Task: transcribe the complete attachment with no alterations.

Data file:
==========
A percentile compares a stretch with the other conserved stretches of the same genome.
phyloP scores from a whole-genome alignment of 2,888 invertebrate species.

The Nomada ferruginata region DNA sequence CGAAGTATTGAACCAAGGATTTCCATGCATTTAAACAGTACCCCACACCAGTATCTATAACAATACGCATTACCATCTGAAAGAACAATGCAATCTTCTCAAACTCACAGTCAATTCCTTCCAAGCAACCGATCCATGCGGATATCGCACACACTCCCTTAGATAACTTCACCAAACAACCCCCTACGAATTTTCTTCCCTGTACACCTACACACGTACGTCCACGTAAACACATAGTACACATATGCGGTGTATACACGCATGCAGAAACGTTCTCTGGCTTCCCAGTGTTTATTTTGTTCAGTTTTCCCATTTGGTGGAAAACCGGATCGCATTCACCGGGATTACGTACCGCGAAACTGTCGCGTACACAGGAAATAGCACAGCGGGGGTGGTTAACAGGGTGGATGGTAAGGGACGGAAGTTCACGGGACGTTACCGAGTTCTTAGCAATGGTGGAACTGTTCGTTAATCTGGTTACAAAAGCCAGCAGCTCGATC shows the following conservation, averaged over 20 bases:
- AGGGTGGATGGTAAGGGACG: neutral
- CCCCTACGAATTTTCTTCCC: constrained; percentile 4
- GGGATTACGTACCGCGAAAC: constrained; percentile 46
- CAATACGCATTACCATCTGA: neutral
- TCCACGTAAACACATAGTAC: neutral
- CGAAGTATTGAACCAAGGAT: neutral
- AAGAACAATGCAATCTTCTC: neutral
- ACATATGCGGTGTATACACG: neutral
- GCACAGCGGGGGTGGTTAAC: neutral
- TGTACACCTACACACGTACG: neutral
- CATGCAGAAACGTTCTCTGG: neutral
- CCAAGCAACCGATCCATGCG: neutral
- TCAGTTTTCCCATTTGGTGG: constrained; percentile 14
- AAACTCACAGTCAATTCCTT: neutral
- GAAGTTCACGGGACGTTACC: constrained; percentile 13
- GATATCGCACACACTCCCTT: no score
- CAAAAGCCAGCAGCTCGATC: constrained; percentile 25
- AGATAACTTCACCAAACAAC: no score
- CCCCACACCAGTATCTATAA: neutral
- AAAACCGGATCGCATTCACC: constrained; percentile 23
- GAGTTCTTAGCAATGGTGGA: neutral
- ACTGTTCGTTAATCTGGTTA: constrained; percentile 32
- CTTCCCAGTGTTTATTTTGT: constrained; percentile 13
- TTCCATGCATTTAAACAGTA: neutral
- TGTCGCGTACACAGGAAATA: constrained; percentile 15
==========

A percentile compares a stretch with the other conserved stretches of the same genome.
phyloP scores from a whole-genome alignment of 2,888 invertebrate species.

The Nomada ferruginata region DNA sequence CGAAGTATTGAACCAAGGATTTCCATGCATTTAAACAGTACCCCACACCAGTATCTATAACAATACGCATTACCATCTGAAAGAACAATGCAATCTTCTCAAACTCACAGTCAATTCCTTCCAAGCAACCGATCCATGCGGATATCGCACACACTCCCTTAGATAACTTCACCAAACAACCCCCTACGAATTTTCTTCCCTGTACACCTACACACGTACGTCCACGTAAACACATAGTACACATATGCGGTGTATACACGCATGCAGAAACGTTCTCTGGCTTCCCAGTGTTTATTTTGTTCAGTTTTCCCATTTGGTGGAAAACCGGATCGCATTCACCGGGATTACGTACCGCGAAACTGTCGCGTACACAGGAAATAGCACAGCGGGGGTGGTTAACAGGGTGGATGGTAAGGGACGGAAGTTCACGGGACGTTACCGAGTTCTTAGCAATGGTGGAACTGTTCGTTAATCTGGTTACAAAAGCCAGCAGCTCGATC shows the following conservation, averaged over 20 bases:
- AGGGTGGATGGTAAGGGACG: neutral
- CCCCTACGAATTTTCTTCCC: constrained; percentile 4
- GGGATTACGTACCGCGAAAC: constrained; percentile 46
- CAATACGCATTACCATCTGA: neutral
- TCCACGTAAACACATAGTAC: neutral
- CGAAGTATTGAACCAAGGAT: neutral
- AAGAACAATGCAATCTTCTC: neutral
- ACATATGCGGTGTATACACG: neutral
- GCACAGCGGGGGTGGTTAAC: neutral
- TGTACACCTACACACGTACG: neutral
- CATGCAGAAACGTTCTCTGG: neutral
- CCAAGCAACCGATCCATGCG: neutral
- TCAGTTTTCCCATTTGGTGG: constrained; percentile 14
- AAACTCACAGTCAATTCCTT: neutral
- GAAGTTCACGGGACGTTACC: constrained; percentile 13
- GATATCGCACACACTCCCTT: no score
- CAAAAGCCAGCAGCTCGATC: constrained; percentile 25
- AGATAACTTCACCAAACAAC: no score
- CCCCACACCAGTATCTATAA: neutral
- AAAACCGGATCGCATTCACC: constrained; percentile 23
- GAGTTCTTAGCAATGGTGGA: neutral
- ACTGTTCGTTAATCTGGTTA: constrained; percentile 32
- CTTCCCAGTGTTTATTTTGT: constrained; percentile 13
- TTCCATGCATTTAAACAGTA: neutral
- TGTCGCGTACACAGGAAATA: constrained; percentile 15